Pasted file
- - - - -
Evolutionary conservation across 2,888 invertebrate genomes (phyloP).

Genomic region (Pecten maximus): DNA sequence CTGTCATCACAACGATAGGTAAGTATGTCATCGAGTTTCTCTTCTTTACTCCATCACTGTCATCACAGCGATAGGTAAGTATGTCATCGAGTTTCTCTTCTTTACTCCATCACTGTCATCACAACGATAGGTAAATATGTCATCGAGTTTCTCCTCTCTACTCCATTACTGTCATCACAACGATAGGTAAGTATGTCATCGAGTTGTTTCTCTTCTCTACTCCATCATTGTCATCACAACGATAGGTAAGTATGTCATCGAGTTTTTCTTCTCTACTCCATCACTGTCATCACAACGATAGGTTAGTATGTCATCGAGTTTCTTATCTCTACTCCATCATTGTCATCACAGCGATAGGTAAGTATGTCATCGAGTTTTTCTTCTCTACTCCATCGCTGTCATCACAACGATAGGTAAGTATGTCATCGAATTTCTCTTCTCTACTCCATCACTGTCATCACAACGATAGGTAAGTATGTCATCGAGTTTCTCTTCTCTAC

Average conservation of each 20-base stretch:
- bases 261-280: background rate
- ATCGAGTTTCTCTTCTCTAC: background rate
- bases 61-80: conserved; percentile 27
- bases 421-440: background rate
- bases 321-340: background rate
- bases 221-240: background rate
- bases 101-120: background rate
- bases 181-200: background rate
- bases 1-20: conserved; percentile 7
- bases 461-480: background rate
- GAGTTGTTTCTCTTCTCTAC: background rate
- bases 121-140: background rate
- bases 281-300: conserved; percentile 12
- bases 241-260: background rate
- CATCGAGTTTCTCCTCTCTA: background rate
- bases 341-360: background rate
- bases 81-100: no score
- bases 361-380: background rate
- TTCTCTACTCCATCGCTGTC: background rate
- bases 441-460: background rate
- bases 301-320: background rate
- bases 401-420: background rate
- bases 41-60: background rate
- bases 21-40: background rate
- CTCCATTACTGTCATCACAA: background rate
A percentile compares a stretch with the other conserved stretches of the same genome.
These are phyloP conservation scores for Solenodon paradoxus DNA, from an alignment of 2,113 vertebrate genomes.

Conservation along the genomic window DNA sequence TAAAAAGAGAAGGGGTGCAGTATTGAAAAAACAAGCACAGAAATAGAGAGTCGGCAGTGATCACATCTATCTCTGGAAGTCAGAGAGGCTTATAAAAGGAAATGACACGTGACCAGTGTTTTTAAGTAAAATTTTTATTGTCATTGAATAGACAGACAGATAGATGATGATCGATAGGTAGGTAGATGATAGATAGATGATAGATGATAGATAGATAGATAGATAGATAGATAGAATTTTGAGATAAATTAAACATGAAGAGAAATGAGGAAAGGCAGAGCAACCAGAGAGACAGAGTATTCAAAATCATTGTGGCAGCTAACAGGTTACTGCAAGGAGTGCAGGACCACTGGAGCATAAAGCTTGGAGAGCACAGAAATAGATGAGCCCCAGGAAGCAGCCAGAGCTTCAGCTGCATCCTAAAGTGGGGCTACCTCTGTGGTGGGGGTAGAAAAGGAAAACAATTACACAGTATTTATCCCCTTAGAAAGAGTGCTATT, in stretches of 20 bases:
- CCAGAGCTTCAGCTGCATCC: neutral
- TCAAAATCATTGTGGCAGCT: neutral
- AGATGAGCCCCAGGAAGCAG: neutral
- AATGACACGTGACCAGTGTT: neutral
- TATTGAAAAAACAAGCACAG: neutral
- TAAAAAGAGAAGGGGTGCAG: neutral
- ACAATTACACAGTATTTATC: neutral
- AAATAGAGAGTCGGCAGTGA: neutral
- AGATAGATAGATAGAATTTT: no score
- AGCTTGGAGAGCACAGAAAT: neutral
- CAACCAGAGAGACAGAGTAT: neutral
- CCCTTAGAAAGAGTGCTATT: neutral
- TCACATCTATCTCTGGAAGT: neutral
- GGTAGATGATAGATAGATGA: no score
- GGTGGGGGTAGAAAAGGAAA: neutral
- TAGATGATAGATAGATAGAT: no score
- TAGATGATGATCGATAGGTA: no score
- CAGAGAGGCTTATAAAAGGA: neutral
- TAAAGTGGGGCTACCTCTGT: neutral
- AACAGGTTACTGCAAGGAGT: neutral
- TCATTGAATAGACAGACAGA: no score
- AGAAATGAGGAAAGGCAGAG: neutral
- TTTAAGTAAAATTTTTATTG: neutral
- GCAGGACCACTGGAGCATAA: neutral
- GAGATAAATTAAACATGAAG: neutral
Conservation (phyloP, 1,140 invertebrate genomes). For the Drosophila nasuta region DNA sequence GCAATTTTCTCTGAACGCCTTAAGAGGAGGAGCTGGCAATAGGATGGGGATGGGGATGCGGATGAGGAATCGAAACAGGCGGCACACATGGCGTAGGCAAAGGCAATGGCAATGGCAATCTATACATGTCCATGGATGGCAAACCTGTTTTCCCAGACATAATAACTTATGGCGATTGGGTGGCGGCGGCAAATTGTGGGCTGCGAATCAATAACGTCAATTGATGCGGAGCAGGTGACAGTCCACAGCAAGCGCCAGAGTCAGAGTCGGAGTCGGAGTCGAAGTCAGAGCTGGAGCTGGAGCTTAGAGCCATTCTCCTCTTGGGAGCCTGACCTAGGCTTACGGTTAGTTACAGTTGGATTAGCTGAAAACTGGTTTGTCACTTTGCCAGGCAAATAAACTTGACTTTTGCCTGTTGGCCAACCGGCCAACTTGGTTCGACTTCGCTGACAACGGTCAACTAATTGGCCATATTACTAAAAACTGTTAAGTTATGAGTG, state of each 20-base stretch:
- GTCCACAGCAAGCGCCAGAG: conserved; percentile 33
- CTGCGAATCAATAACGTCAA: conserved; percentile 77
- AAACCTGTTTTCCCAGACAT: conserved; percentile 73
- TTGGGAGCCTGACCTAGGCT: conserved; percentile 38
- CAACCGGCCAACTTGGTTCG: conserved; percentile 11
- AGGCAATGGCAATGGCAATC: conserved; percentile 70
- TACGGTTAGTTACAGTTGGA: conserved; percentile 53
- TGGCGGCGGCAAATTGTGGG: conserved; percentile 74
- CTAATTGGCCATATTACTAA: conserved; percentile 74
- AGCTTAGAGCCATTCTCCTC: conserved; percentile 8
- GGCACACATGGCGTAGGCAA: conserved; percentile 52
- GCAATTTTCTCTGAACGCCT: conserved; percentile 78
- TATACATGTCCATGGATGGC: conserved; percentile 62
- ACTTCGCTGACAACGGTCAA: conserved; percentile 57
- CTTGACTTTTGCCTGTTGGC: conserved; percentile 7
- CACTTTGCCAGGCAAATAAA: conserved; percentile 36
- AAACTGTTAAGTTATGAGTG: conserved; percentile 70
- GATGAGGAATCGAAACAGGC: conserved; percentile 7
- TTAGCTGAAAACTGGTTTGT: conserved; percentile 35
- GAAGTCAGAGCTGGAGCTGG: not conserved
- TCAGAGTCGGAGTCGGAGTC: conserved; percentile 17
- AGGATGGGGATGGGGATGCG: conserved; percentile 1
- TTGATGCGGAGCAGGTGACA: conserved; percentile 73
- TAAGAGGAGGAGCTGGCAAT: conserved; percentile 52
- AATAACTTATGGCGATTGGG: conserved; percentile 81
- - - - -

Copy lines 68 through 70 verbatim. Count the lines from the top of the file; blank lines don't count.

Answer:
- GGCACACATGGCGTAGGCAA: conserved; percentile 52
- GCAATTTTCTCTGAACGCCT: conserved; percentile 78
- TATACATGTCCATGGATGGC: conserved; percentile 62